Be Safe When Using Space Heaters This Winter

Space Heater Safety

You may remember the tragedy of a Kentucky mother and her eight children being killed in a house fire a few years ago that was caused by a space heater. Unfortunately, space heaters cause about one-third of all winter house fires and 80 percent of all winter heating fire deaths, according to the National Fire Protection Association (NFPA).

In a 2018 news release, the NFPA said heating equipment is the second-leading cause of U.S. home fires and the third-leading cause of home fire deaths. Between 2011 and 2015, space heaters accounted for more than two of every five U.S. home heating fires and five out of six home heating fire deaths.

The winter months of December, January, and February are the leading months for home heating fires. As we approach the cold weather months, it is important to review proper safety precautions to prevent Kentucky space heater fires.

Why Are Space Heaters Dangerous?

Small space heaters are typically used to supplement the main heating system. They may be used to heat one room and avoid the expense of operating a central heating system to heat an entire house. In some homes, a space heater is used to raise the temperature of specific rooms, such as those used by people sensitive to cold, like elderly individuals.

Most space heaters work by convection, which means they circulate warm air throughout a space. Some rely on radiant heating, which requires emitting infrared radiation that directly heats objects and people near the heater.

Radiant Heaters

Radiant heaters are more efficient because they directly heat people and surroundings near the heater instead of heating the whole room. They work well in a single room that needs to be heated for only a few hours.

But, because radiant heaters heat nearby objects, they can ignite a fire if flammable materials are close to the heating element. The NFPA says more than half of all home heating fire deaths resulted from fires that began when a heater was positioned too close to things that burn, such as upholstered furniture, clothing, mattresses, or bedding.

Like any electrical device, electric heaters also pose a shock hazard. Whether radiant or convection heaters, electric heaters can cause a shock if components such as the cord, plug, or housing are damaged and allow exposure to electrical current. This could ignite a fire or cause an electrical burn. Electric heaters use a lot of energy and can easily overload circuits, causing a power failure or fire.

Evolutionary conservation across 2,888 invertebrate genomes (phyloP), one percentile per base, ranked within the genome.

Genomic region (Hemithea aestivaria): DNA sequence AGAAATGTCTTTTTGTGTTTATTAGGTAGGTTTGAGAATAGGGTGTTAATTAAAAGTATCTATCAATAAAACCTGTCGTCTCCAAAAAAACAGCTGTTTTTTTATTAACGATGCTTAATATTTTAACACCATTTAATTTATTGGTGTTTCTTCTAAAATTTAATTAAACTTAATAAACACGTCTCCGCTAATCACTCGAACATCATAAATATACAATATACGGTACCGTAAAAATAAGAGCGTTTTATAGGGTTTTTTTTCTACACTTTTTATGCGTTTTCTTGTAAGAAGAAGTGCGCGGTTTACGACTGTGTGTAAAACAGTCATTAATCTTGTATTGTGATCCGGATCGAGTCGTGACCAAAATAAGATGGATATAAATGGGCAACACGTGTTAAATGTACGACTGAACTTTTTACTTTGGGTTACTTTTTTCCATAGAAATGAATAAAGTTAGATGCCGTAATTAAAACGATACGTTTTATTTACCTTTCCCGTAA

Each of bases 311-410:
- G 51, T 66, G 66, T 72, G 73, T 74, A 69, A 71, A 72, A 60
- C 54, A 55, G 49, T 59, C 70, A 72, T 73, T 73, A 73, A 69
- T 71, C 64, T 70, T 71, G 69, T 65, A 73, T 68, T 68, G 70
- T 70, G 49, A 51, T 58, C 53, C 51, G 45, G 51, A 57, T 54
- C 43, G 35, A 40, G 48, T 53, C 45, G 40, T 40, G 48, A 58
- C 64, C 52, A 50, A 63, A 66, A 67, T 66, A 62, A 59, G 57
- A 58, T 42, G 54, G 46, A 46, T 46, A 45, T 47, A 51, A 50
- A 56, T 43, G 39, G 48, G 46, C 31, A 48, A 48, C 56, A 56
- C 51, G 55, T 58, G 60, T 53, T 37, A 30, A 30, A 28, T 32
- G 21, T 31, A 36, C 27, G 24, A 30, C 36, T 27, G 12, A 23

Heaters that use natural gas, propane, or kerosene can be dangerous if their fuel leaks and ignites. Propane and kerosene can cause asphyxiation if carbon monoxide (CO) emissions from the heaters are not properly vented.

Safety should be a top consideration if you choose to use a space heater this winter. The U.S. Consumer Product Safety Commission estimates that portable electric heaters are involved in about 1,100 fires per year, resulting in about 50 deaths, dozens of injuries, and millions of dollars in property loss.

Space Heater Safety Tips

Tips for buying a space heater 

  • Make sure the space heater has the seal of a nationally recognized testing laboratory, such as UL (Underwriters Laboratories), CSA (Canadian Standards Association), or ETL (Intertek).
  • Buy a unit with a tip-over safety switch, which automatically shuts off the heater if the unit gets knocked over. Keep in mind that taller heaters are more easily tipped over.
  • Buy a space heater that has a guard around the heating element. This will help keep kids and pets safe from burns.
  • Select a heater properly sized for the room you plan to heat. Do not buy oversized heaters. Most heaters come with a general sizing table.
  • Consider a heater with thermostat control to avoid overheating a room, which is a waste of energy.
  • Buy and install smoke alarms for every floor of your home, outside all sleeping areas, and inside each bedroom. Test them once a month.